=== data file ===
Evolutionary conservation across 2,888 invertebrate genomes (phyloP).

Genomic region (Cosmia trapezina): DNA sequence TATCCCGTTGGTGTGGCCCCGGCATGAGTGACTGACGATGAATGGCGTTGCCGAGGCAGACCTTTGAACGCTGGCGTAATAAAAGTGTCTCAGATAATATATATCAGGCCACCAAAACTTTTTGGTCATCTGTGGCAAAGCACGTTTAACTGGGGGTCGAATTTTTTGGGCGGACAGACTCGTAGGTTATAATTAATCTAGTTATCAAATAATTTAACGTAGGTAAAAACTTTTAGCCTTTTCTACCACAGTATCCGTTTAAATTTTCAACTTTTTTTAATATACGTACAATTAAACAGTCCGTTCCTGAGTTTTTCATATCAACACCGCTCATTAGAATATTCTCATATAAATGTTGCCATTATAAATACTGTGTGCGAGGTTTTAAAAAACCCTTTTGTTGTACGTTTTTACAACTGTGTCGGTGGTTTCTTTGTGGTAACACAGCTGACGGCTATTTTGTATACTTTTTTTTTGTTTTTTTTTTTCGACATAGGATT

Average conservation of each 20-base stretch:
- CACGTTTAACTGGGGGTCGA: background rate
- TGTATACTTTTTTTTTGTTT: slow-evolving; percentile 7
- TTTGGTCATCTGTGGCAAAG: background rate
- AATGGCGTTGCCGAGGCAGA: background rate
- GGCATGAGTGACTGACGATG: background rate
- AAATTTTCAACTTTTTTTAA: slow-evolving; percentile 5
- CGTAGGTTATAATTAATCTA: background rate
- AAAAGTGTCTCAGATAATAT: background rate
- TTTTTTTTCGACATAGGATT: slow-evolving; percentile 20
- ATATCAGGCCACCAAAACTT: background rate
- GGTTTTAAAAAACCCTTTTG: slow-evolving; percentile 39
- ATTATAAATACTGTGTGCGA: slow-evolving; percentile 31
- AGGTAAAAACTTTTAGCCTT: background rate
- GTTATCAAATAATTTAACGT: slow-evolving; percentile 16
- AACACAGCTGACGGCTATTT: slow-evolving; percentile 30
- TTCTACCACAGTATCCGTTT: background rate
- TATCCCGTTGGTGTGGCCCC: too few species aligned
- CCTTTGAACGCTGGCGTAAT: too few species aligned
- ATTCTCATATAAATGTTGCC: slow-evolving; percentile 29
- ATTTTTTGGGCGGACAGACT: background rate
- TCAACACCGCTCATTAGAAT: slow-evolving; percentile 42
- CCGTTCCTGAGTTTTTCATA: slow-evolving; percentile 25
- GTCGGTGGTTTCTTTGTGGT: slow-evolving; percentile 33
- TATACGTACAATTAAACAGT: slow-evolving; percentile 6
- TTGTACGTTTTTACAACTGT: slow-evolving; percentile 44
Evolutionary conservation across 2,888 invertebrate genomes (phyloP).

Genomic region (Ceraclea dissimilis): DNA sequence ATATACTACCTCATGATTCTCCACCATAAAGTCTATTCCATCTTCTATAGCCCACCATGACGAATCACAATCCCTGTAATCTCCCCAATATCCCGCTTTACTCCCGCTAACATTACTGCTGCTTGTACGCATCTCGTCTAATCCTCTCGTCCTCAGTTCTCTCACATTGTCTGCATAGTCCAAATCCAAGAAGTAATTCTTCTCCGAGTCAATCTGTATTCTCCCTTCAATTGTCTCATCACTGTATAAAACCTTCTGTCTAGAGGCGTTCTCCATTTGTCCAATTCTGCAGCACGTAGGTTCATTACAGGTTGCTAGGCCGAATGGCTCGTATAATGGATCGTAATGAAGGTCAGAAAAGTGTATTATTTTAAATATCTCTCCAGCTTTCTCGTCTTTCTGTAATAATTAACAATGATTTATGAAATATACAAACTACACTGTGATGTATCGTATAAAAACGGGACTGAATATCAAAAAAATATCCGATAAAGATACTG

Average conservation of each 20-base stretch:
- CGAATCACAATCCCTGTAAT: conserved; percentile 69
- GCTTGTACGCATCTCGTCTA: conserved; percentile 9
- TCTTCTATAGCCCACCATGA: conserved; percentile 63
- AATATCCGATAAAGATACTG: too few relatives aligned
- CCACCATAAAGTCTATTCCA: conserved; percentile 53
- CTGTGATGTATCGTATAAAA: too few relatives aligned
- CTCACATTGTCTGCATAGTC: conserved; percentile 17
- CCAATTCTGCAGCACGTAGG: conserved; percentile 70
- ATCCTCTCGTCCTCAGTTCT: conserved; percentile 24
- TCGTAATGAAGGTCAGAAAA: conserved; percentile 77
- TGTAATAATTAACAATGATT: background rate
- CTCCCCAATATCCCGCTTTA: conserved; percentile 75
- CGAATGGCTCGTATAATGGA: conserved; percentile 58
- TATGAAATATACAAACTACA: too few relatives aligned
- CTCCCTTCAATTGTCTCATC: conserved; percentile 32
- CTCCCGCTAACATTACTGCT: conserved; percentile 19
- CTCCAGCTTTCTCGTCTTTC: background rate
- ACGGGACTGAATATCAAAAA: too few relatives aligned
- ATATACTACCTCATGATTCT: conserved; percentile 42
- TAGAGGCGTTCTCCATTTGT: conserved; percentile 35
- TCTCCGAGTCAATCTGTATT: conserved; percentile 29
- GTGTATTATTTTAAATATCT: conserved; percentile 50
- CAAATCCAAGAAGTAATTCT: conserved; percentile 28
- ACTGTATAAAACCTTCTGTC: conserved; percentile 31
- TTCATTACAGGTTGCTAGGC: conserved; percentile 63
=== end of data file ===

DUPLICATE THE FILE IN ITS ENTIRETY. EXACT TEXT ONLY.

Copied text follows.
Evolutionary conservation across 2,888 invertebrate genomes (phyloP).

Genomic region (Cosmia trapezina): DNA sequence TATCCCGTTGGTGTGGCCCCGGCATGAGTGACTGACGATGAATGGCGTTGCCGAGGCAGACCTTTGAACGCTGGCGTAATAAAAGTGTCTCAGATAATATATATCAGGCCACCAAAACTTTTTGGTCATCTGTGGCAAAGCACGTTTAACTGGGGGTCGAATTTTTTGGGCGGACAGACTCGTAGGTTATAATTAATCTAGTTATCAAATAATTTAACGTAGGTAAAAACTTTTAGCCTTTTCTACCACAGTATCCGTTTAAATTTTCAACTTTTTTTAATATACGTACAATTAAACAGTCCGTTCCTGAGTTTTTCATATCAACACCGCTCATTAGAATATTCTCATATAAATGTTGCCATTATAAATACTGTGTGCGAGGTTTTAAAAAACCCTTTTGTTGTACGTTTTTACAACTGTGTCGGTGGTTTCTTTGTGGTAACACAGCTGACGGCTATTTTGTATACTTTTTTTTTGTTTTTTTTTTTCGACATAGGATT

Average conservation of each 20-base stretch:
- CACGTTTAACTGGGGGTCGA: background rate
- TGTATACTTTTTTTTTGTTT: slow-evolving; percentile 7
- TTTGGTCATCTGTGGCAAAG: background rate
- AATGGCGTTGCCGAGGCAGA: background rate
- GGCATGAGTGACTGACGATG: background rate
- AAATTTTCAACTTTTTTTAA: slow-evolving; percentile 5
- CGTAGGTTATAATTAATCTA: background rate
- AAAAGTGTCTCAGATAATAT: background rate
- TTTTTTTTCGACATAGGATT: slow-evolving; percentile 20
- ATATCAGGCCACCAAAACTT: background rate
- GGTTTTAAAAAACCCTTTTG: slow-evolving; percentile 39
- ATTATAAATACTGTGTGCGA: slow-evolving; percentile 31
- AGGTAAAAACTTTTAGCCTT: background rate
- GTTATCAAATAATTTAACGT: slow-evolving; percentile 16
- AACACAGCTGACGGCTATTT: slow-evolving; percentile 30
- TTCTACCACAGTATCCGTTT: background rate
- TATCCCGTTGGTGTGGCCCC: too few species aligned
- CCTTTGAACGCTGGCGTAAT: too few species aligned
- ATTCTCATATAAATGTTGCC: slow-evolving; percentile 29
- ATTTTTTGGGCGGACAGACT: background rate
- TCAACACCGCTCATTAGAAT: slow-evolving; percentile 42
- CCGTTCCTGAGTTTTTCATA: slow-evolving; percentile 25
- GTCGGTGGTTTCTTTGTGGT: slow-evolving; percentile 33
- TATACGTACAATTAAACAGT: slow-evolving; percentile 6
- TTGTACGTTTTTACAACTGT: slow-evolving; percentile 44
Evolutionary conservation across 2,888 invertebrate genomes (phyloP).

Genomic region (Ceraclea dissimilis): DNA sequence ATATACTACCTCATGATTCTCCACCATAAAGTCTATTCCATCTTCTATAGCCCACCATGACGAATCACAATCCCTGTAATCTCCCCAATATCCCGCTTTACTCCCGCTAACATTACTGCTGCTTGTACGCATCTCGTCTAATCCTCTCGTCCTCAGTTCTCTCACATTGTCTGCATAGTCCAAATCCAAGAAGTAATTCTTCTCCGAGTCAATCTGTATTCTCCCTTCAATTGTCTCATCACTGTATAAAACCTTCTGTCTAGAGGCGTTCTCCATTTGTCCAATTCTGCAGCACGTAGGTTCATTACAGGTTGCTAGGCCGAATGGCTCGTATAATGGATCGTAATGAAGGTCAGAAAAGTGTATTATTTTAAATATCTCTCCAGCTTTCTCGTCTTTCTGTAATAATTAACAATGATTTATGAAATATACAAACTACACTGTGATGTATCGTATAAAAACGGGACTGAATATCAAAAAAATATCCGATAAAGATACTG

Average conservation of each 20-base stretch:
- CGAATCACAATCCCTGTAAT: conserved; percentile 69
- GCTTGTACGCATCTCGTCTA: conserved; percentile 9
- TCTTCTATAGCCCACCATGA: conserved; percentile 63
- AATATCCGATAAAGATACTG: too few relatives aligned
- CCACCATAAAGTCTATTCCA: conserved; percentile 53
- CTGTGATGTATCGTATAAAA: too few relatives aligned
- CTCACATTGTCTGCATAGTC: conserved; percentile 17
- CCAATTCTGCAGCACGTAGG: conserved; percentile 70
- ATCCTCTCGTCCTCAGTTCT: conserved; percentile 24
- TCGTAATGAAGGTCAGAAAA: conserved; percentile 77
- TGTAATAATTAACAATGATT: background rate
- CTCCCCAATATCCCGCTTTA: conserved; percentile 75
- CGAATGGCTCGTATAATGGA: conserved; percentile 58
- TATGAAATATACAAACTACA: too few relatives aligned
- CTCCCTTCAATTGTCTCATC: conserved; percentile 32
- CTCCCGCTAACATTACTGCT: conserved; percentile 19
- CTCCAGCTTTCTCGTCTTTC: background rate
- ACGGGACTGAATATCAAAAA: too few relatives aligned
- ATATACTACCTCATGATTCT: conserved; percentile 42
- TAGAGGCGTTCTCCATTTGT: conserved; percentile 35
- TCTCCGAGTCAATCTGTATT: conserved; percentile 29
- GTGTATTATTTTAAATATCT: conserved; percentile 50
- CAAATCCAAGAAGTAATTCT: conserved; percentile 28
- ACTGTATAAAACCTTCTGTC: conserved; percentile 31
- TTCATTACAGGTTGCTAGGC: conserved; percentile 63